The Government of Canada introduced the Federal Gas Tax Fund in 2005 as a way to support local infrastructure in Canada. In 2013, the fund was made permanent with funding increasing by 2% per year.
In all provinces but BC, provincial governments are responsible for the management of the funds. In BC, the Union of British Columbia Municipalities is responsible for the management of the funds. In Metro Vancouver a special agreement is in place to send 95% of the funds to TransLink. These funds can be used for roads and public transit.
In 2014, TransLink will be getting $114 million from the Gas Tax Fund. As parts of the funding agreement, TransLink must get approval from the region to spend these funds via Metro Vancouver (the coalition of local government in our region.)
TransLink uses these funds to keep our transit system in a state of good repair. Earlier this year, I posted that some mayors were grumbling that the funds weren’t being used for transit expansion. Without new, stable operation funding for TransLink, funding transit expansion with the Gas Tax Fund would be foolish as there would no funding to actually provide service.
Funding new infrastructure without funding the maintenance and replacement of existing infrastructure is bad news. It results in the degradation of existing service, increased operation expenses, and may result in the failure of existing infrastructure.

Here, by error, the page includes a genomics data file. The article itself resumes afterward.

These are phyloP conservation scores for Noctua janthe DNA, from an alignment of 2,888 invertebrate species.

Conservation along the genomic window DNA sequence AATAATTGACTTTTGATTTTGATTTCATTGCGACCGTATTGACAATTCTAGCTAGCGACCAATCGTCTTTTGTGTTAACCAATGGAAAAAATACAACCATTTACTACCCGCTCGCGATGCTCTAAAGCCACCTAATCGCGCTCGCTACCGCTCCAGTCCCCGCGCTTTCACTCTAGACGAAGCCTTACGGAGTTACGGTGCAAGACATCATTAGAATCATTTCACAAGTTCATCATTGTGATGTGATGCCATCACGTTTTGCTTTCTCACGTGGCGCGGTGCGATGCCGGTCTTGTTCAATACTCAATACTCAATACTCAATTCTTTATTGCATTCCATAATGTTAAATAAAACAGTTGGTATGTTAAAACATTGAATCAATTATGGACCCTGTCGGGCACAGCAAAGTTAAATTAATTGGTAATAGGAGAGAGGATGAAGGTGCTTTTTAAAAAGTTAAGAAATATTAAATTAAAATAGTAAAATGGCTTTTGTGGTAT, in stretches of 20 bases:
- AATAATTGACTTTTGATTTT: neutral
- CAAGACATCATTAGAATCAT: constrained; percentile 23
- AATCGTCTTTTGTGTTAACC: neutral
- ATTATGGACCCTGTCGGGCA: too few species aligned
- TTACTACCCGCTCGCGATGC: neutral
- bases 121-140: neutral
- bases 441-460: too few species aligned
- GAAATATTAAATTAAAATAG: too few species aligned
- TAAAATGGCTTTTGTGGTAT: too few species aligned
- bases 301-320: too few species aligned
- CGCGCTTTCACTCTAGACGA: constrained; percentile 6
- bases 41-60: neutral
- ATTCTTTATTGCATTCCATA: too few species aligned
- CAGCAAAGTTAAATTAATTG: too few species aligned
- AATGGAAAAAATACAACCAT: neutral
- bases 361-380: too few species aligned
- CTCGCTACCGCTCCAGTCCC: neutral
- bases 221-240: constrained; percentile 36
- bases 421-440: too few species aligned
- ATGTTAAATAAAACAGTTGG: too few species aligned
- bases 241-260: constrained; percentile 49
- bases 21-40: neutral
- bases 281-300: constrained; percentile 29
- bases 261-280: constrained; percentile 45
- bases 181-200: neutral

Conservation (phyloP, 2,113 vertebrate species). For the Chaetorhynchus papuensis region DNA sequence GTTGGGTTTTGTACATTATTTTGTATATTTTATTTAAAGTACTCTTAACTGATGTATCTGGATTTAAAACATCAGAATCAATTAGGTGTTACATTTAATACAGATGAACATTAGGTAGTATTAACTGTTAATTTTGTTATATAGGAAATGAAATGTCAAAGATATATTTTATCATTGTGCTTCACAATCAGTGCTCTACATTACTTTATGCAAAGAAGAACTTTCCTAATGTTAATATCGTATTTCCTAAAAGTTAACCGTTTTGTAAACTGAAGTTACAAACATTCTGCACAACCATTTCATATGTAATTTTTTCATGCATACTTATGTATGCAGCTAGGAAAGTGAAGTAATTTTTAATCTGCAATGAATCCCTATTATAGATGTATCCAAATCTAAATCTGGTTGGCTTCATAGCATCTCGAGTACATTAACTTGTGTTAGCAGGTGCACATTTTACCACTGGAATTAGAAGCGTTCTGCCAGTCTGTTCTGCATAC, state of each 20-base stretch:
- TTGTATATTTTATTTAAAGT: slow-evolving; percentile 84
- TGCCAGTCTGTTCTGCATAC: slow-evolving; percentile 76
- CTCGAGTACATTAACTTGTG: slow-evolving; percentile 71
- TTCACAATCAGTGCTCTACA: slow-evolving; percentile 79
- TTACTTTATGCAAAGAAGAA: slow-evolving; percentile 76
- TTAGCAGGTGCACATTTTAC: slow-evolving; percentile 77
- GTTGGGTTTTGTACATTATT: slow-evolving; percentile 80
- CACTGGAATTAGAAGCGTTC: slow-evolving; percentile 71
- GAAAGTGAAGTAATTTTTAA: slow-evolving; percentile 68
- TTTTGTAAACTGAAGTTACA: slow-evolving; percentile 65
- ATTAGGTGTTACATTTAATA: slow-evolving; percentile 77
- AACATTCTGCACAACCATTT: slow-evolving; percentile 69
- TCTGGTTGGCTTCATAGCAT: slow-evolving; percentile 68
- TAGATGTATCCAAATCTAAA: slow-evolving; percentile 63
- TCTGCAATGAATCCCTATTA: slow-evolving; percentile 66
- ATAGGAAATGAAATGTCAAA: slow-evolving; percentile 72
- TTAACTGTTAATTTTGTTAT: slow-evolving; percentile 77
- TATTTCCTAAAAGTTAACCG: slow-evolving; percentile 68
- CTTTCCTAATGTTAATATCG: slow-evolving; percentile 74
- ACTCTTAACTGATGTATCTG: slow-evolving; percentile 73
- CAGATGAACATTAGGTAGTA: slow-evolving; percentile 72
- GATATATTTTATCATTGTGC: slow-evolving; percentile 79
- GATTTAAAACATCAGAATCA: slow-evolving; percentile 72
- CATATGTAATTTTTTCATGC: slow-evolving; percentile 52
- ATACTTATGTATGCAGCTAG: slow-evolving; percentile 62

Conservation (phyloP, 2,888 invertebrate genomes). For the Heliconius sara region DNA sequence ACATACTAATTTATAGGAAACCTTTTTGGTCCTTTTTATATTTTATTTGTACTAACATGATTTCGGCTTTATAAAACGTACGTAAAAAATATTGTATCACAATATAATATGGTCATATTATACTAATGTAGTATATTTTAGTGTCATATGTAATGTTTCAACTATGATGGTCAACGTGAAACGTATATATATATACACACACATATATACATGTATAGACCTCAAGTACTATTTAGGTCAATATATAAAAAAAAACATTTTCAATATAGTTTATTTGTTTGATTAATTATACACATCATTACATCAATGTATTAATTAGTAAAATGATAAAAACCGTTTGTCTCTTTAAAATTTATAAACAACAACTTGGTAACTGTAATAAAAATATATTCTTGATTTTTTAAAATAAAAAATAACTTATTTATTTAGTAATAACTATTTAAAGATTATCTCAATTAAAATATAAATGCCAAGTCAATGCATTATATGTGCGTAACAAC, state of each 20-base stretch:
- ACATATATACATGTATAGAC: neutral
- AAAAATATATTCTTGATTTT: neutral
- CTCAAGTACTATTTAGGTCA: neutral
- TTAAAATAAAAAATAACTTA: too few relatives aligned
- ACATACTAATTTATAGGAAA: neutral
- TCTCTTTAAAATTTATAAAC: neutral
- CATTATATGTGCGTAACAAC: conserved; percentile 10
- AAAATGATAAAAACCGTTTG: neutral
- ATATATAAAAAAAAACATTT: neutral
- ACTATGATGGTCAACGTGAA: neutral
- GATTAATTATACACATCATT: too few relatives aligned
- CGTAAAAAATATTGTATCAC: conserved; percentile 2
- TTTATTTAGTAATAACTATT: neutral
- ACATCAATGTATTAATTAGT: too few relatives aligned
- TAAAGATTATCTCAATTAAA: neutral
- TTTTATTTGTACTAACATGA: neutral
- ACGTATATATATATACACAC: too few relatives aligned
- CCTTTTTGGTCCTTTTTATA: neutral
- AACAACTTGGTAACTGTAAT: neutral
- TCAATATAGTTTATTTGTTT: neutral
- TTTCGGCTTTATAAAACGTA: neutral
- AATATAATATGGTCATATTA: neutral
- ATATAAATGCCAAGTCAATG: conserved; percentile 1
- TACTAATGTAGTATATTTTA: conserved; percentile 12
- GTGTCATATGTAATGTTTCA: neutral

Portland used most of their funding to build light rail at the expense of their bus network. They basically ran their currently buses into the ground which increased operation costs and negativity impacted the reliability of bus service. Portland’s TriMet is finally allocating funding to start replacing their old buses.
In Chicago, the speed of its rapid transit system continued to slow due to a lack of ongoing maintenance. Chicago’s CTA is now rebuilding much of its existing rapid transit infrastructure, but has needed to shut down whole sections of their system at a time to do this.
In Metro Vancouver, we have stable funding to ensure that our current transit infrastructure is in a state of good repair. This means that the quality of both rail and bus service can be maintained while operating costs can be kept as low as possible. This leaves more money available to expand transit service in the future.
$100.4 Million of the Gas Tax Fund for Bus Replacement
-26 Articulated hybrid buses
-52 Articulated buses (fuel technology tba)
-54 Conventional buses (fuel technology tba)
$4.7 Million of the Gas Tax Fund for Trolley Bus Overhead Power Rectifier Replacement
-Replaces equipment that provides power to trolley buses near Metrotown
$4.5 Million of the Gas Tax Fund for Automated Train Control Equipment Replacement
-Replaces 29 year old equipment that controls the Expo Line.
$4 Million of the Gas Tax Fund to Retrofit the Surrey Transit Centre
-Allows compress natural gas buses to operate in the South of Fraser.
While none of these projects are particularly sexy, they will allow the continued reliable operation of transit in Metro Vancouver.